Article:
3 methodologies every Innovation Manager should consider

If you are willing to grow professionally in any industry and get your project to a successful end, there are some methodologies you need to consider.

Getting projects to a successful end is tough. Being successful means making the right decisions. When do we make the right decisions? Well, it depends, but being well-informed and up to date with the latest methodologies certainly helps.

The project management methodologies, methods and frameworks change all the time. This might sound scary but it’s good news if you are a professional striving to achieve more efficiency and want to generate a high impact with low effort. An entire string of methods, tools, and techniques lie behind each and every successful project.

Let me be clear on something: when I say “project” it’s every project. I am not just talking about mobile apps and IoT stuff. Offering a certain service and doing it the right way implies working with several methodologies. The same happens while building any product or designing a business strategy.

Also, new methodologies are not just for project managers. The entire project team must understand how they are used, their purpose and basic terms. If you are a designer, developer, innovation manager, CMO or so and expect to be successful and grow professionally, you better know the best way to get those processes going smoothly.

We’ve chosen 3 methodologies you *need* to consider before kicking off any project:

#1 Agile

Agile is a mindset that was originally mentioned in the Agile Manifesto, a manifesto developed by a group of 14 leading figures in the software industry that reflects their experience of what approaches do and do not work for software development. The Agile methodology is best suited for products that face diverse changes while they are being built.

Agile development is based on brief delivery cycles known as sprints that are tightly coupled with regular feedback sessions. This means, it is a methodology based on iterative development where requirements and solutions evolve through collaboration between self-organizing cross-functional teams. All goals are defined before starting a project but you can always change the deliverables or final results.

Agile methods promote a disciplined project management process that delivers regular feedback and enables adaptation. It implies a leadership with strong communication that assists the team continuously and encourages intense collaboration with co-workers and clients.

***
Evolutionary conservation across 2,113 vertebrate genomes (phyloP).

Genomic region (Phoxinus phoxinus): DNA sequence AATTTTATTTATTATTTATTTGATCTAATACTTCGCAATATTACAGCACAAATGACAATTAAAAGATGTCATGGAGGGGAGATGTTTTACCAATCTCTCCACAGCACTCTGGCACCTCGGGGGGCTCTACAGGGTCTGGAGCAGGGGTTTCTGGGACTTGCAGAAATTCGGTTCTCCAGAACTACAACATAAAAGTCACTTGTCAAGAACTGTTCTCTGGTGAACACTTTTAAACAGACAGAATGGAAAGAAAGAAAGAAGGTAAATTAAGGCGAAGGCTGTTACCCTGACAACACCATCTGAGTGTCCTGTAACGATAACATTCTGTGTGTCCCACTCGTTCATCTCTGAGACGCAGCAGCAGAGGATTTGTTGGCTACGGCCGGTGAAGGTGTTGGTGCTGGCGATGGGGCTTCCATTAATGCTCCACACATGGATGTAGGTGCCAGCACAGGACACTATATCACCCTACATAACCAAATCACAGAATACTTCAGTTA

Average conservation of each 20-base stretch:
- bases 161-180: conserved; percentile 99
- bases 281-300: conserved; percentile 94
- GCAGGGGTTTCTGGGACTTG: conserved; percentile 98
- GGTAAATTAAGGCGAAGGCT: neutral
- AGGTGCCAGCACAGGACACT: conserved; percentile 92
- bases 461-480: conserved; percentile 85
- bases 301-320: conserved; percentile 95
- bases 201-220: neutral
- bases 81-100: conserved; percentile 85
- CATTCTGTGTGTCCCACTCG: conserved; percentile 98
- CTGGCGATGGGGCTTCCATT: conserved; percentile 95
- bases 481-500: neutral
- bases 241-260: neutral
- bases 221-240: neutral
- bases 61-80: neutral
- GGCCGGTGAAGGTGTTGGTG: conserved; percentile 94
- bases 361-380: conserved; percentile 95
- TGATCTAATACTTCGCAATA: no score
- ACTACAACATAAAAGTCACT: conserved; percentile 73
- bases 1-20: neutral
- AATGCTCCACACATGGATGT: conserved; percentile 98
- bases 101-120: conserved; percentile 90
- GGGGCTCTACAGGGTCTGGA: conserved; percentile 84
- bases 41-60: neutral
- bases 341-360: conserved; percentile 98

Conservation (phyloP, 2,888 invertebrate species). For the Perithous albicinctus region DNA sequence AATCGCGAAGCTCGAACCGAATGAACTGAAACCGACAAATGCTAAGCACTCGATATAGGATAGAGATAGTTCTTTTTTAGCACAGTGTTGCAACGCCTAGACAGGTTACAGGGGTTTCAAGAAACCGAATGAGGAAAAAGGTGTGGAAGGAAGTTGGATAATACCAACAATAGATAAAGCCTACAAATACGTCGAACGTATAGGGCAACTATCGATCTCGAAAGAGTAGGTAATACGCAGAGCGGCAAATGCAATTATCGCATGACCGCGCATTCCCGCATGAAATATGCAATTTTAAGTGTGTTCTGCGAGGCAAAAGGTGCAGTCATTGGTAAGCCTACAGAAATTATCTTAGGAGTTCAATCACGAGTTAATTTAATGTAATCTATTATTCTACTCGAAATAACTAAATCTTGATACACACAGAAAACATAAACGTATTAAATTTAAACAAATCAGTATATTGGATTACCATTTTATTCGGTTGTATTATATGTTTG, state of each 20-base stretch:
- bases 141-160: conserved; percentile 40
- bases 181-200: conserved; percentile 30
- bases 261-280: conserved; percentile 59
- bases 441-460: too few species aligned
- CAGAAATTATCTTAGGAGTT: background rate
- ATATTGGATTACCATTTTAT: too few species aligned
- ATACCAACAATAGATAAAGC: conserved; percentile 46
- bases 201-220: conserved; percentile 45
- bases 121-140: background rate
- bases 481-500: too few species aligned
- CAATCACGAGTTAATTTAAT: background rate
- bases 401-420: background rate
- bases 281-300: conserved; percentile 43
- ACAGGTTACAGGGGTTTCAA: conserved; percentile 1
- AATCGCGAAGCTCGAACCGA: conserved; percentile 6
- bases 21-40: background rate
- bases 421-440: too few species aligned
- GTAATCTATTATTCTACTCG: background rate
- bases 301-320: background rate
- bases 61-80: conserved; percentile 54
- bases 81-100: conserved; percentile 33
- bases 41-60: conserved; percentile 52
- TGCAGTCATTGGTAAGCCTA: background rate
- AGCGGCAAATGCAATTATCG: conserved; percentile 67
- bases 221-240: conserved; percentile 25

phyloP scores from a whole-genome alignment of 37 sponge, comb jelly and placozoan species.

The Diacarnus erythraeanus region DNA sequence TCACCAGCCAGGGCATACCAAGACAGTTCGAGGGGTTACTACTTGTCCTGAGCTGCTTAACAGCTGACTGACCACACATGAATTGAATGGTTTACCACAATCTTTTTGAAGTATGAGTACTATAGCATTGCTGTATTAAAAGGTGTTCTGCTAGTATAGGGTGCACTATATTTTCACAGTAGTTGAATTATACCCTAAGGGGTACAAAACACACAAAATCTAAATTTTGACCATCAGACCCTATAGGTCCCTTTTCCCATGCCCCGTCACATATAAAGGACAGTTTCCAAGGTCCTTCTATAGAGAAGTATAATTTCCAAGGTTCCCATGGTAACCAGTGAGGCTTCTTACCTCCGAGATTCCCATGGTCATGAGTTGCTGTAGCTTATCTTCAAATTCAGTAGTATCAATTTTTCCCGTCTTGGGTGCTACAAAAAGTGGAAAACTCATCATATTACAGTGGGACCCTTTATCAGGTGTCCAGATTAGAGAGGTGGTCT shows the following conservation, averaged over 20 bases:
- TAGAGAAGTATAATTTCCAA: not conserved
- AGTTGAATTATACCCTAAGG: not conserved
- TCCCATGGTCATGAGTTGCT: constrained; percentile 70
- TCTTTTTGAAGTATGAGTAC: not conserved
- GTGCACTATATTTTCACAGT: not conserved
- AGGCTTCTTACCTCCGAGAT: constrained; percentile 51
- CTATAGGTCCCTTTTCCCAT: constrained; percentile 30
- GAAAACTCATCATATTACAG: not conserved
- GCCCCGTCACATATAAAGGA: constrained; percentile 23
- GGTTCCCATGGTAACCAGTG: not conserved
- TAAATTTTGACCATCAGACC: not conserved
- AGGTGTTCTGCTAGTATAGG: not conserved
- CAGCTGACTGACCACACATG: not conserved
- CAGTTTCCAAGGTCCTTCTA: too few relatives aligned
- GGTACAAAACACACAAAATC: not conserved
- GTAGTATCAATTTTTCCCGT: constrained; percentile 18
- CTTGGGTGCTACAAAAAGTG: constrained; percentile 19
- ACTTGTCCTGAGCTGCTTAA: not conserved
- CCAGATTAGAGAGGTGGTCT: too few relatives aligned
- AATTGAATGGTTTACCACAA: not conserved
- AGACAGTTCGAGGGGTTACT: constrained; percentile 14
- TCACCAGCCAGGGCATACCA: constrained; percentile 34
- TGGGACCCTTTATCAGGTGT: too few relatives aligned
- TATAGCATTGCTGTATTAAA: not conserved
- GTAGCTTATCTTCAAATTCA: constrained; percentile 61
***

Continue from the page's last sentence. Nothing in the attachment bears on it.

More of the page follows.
The methodology also involves working with a set of engineering practices that are intended to allow rapid delivery of high-quality software and a business approach that aligns development with customer needs and company goals.

In Agile, the entire project team becomes accountable for a product’s development and success. This is why each person is responsible for tasks that contribute to planning, developing and delivering a project.

#2 Design Sprint

No, it’s not Design Thinking.

Design Thinking is an approach to innovation that draws from the designer’s toolkit. It includes elements like empathy and experimentation to arrive at innovative solutions. Learning about Design Thinking is learning the philosophy and mindset of innovation along with the tools you could use.

The Design Sprint is a specific step-by-step system, based on Design Thinking, for producing and testing ideas (often product/service/business ideas). Basically, it’s a five-day process for answering critical business questions through design, prototyping, and testing ideas with customers.

Design Sprint uses strict timing for each step, prohibits lengthy discussions and favors individual inputs as much as group work. If you are looking for a methodology to produce the maximum effect with the lowest risk within a plausible time-range, then go for a Design Sprint. According to IBM findings, Design Sprint can lead to a 75% reduction in design & delivery time, often reducing an 8 month project to 3 or 4 months.

It can be used to work on any company’s challenges, ranging from product-specific topics to the overall business strategy. If you are building, improving or adding features to a product or service, transforming your value proposition or creating a new business strategy, the Design Sprint is right for you.

Sprints help build products people will actually use and increase your confidence in product-market fit. In just one week you’ll be able to create and test a prototype that feels like a real product and get immediate feedback from real users. This will allow you to make more informed decisions that will lead to greater success down the line.

#3 Lightning Decision Jam

It’s a really flexible problem-solving methodology created by AJ&Smart. It’s a workshops that crushes together exercises from Design Thinking, Gamestorming, Design Sprints and Agile. Basically it helps you replace all open, useless, open-ended, unstructured discussions with a clear process.

It avoids projects from stalling, teams from losing momentum and companies from going over-budget. Anything that requires a group of people to make decisions, solve problems or discuss challenges can find the Lightning Decision Jam useful.

In a short amount of time, your team will be able to define important challenges, identify possible solutions and prioritise what to execute on almost entirely without fatigue-inducing discussion.


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